Tell us your goals and we'll match you with the right jobs to get there.
Don't Have A Professional Resume?
In addition to switching up your job search, it might prove helpful to look at a career path for your specific job. Now, what's a career path you ask? Well, it's practically a map that shows how you might advance from one job title to another. Our career paths are especially detailed with salary changes. So, for example, if you started out with the role of Technician you might progress to a role such as Team Leader eventually. Later on in your career, you could end up with the title District Manager.
Tell us your goals and we'll match you with the rights job to get there.
Use Zippia's Salary Calculator to see how your pay matches up.
Build a professional parts specialist resume in minutes. Browse through our resume examples to identify the best way to word your resume. Then choose from 12+ resume templates to create your parts specialist resume.
Las Vegas, NV
Parts Specialist2011 - Present
O'Reilly Automotive•Las Vegas, NV
Parts Associate2010 - 2011
O'Reilly Automotive•Las Vegas, NV
Auto Body Technician2009 - 2010
Gerber Collision & Glass•Las Vegas, NV
High School Diploma 2009 - 2009
Learn How To Write a Parts Specialist Resume
At Zippia, we went through countless Parts Specialist resumes and compiled some information about how to optimize them. Here are some suggestions based on what we found, divided by the individual sections of the resume itself.View Parts Specialist Resume Examples And Templates
Zippia allows you to choose from different easy-to-use Parts Specialist templates, and provides you with expert advice. Using the templates, you can rest assured that the structure and format of your Parts Specialist resume is top notch. Choose a template with the colors, fonts & text sizes that are appropriate for your industry.
After extensive research and analysis, Zippia's data science team found that:
Find the best Parts Specialist job for you
[As described below, this is Part B of a 3-part course. Participants should complete Part A first - Part B "dives right in" and refers often to material from Part A.] This course is an introduction to the basic concepts of programming languages, with a strong emphasis on functional programming. The course uses the languages ML, Racket, and Ruby as vehicles for teaching the concepts, but the real intent is to teach enough about how any language "fits together" to make you more effective programmi...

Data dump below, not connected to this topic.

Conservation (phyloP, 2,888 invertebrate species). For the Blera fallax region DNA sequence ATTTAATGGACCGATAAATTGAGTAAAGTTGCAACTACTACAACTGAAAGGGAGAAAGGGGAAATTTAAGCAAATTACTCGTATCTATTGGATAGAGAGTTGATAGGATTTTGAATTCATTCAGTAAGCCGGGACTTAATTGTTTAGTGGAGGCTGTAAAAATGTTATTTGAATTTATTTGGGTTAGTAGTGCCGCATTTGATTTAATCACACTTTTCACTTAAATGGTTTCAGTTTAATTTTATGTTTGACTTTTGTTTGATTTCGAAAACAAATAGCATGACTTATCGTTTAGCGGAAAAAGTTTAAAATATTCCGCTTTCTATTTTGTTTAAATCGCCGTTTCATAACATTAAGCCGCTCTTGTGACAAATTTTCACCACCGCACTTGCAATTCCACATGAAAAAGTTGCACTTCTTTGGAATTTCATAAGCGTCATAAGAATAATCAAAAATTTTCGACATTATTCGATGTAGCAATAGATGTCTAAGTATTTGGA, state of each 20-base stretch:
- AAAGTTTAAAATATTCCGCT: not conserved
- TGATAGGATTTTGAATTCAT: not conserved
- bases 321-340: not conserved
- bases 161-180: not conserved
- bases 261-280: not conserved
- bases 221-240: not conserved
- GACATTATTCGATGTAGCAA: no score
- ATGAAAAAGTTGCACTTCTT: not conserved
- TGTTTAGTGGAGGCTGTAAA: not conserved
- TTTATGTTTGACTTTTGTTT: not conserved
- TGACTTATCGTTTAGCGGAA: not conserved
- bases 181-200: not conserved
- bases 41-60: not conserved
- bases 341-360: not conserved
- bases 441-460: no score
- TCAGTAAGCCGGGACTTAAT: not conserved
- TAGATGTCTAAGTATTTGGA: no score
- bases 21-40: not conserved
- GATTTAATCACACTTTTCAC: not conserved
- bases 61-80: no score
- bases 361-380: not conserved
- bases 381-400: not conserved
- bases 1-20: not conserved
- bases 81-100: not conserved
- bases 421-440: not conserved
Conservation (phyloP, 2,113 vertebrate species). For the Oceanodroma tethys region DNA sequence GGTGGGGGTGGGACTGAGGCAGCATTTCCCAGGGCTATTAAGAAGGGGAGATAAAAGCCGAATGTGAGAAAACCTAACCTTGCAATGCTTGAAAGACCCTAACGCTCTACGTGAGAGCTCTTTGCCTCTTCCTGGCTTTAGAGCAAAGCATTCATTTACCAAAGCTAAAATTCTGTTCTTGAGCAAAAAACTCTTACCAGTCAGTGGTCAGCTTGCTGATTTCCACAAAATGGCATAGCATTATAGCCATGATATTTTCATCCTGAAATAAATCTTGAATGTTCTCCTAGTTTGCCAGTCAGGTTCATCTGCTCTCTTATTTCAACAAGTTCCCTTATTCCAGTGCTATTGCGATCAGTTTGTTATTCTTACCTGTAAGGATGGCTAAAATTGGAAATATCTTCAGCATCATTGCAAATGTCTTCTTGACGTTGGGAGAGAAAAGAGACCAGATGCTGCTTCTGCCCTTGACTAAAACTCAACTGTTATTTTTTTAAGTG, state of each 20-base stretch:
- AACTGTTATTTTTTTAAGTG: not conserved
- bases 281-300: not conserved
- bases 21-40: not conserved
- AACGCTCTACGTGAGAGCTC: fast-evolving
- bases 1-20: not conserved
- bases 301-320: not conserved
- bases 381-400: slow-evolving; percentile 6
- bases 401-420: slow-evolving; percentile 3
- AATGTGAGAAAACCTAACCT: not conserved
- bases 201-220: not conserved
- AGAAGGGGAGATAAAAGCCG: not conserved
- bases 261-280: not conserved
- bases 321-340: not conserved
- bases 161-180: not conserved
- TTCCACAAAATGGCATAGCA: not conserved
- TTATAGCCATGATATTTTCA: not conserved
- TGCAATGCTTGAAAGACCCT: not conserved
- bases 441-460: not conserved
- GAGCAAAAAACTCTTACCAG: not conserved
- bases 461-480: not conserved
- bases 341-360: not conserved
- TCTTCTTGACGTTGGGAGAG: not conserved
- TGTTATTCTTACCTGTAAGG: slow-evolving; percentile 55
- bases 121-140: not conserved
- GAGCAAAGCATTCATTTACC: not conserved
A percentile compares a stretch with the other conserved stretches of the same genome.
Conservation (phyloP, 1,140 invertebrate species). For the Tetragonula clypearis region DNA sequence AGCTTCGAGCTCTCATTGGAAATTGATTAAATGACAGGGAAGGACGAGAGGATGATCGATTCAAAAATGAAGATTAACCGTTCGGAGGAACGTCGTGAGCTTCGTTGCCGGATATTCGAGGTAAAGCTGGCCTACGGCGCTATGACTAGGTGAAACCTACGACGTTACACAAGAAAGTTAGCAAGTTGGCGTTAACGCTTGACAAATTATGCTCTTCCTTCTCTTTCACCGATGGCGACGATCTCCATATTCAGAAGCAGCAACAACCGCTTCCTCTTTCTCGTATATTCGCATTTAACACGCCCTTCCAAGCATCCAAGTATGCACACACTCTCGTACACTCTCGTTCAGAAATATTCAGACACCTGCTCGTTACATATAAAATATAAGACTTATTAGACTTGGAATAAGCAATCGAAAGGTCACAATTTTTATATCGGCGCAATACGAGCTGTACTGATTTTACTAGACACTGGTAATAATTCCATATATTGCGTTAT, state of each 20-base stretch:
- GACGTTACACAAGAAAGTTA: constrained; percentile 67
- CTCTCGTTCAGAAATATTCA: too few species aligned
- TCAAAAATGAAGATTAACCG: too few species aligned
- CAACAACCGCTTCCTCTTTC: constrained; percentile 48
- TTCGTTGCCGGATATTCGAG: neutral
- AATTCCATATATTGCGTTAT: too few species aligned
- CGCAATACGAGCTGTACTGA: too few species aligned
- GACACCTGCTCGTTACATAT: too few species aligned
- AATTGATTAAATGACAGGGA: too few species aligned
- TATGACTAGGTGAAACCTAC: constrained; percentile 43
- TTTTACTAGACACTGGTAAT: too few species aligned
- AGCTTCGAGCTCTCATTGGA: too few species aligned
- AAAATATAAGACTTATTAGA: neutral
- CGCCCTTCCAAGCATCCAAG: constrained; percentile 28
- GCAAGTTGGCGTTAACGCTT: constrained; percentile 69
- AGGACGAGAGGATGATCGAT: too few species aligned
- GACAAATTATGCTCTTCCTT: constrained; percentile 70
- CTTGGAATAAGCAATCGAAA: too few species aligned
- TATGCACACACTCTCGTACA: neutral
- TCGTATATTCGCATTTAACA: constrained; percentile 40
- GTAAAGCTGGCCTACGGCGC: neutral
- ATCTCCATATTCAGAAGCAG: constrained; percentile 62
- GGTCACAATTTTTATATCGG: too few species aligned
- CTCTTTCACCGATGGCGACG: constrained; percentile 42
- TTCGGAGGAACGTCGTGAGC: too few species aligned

[As described below, this is Part C of a 3-part course. Participants should complete Parts A and B first - Part C "dives right in" and refers often to material from Part A and Part B.] This course is an introduction to the basic concepts of programming languages, with a strong emphasis on functional programming. The course uses the languages ML, Racket, and Ruby as vehicles for teaching the concepts, but the real intent is to teach enough about how any language "fits together" to make you more e...
Part 3 of Scala Applied, covering Scala's core libraries...
The skills section on your resume can be almost as important as the experience section, so you want it to be an accurate portrayal of what you can do. Luckily, we've found all of the skills you'll need so even if you don't have these skills yet, you know what you need to work on. Out of all the resumes we looked through, 13.5% of Parts Specialists listed Customer Service on their resume, but soft skills such as Customer-service skills and Interpersonal skills are important as well.
Some places are better than others when it comes to starting a career as a Parts Specialist. The best states for people in this position are Alaska, Washington, New Jersey, and Wyoming. Parts Specialists make the most in Alaska with an average salary of $45,946. Whereas in Washington and New Jersey, they would average $41,566 and $38,899, respectively. While Parts Specialists would only make an average of $37,796 in Wyoming, you would still make more there than in the rest of the country. We determined these as the best states based on job availability and pay. By finding the median salary, cost of living, and using the Bureau of Labor Statistics' Location Quotient, we narrowed down our list of states to these four.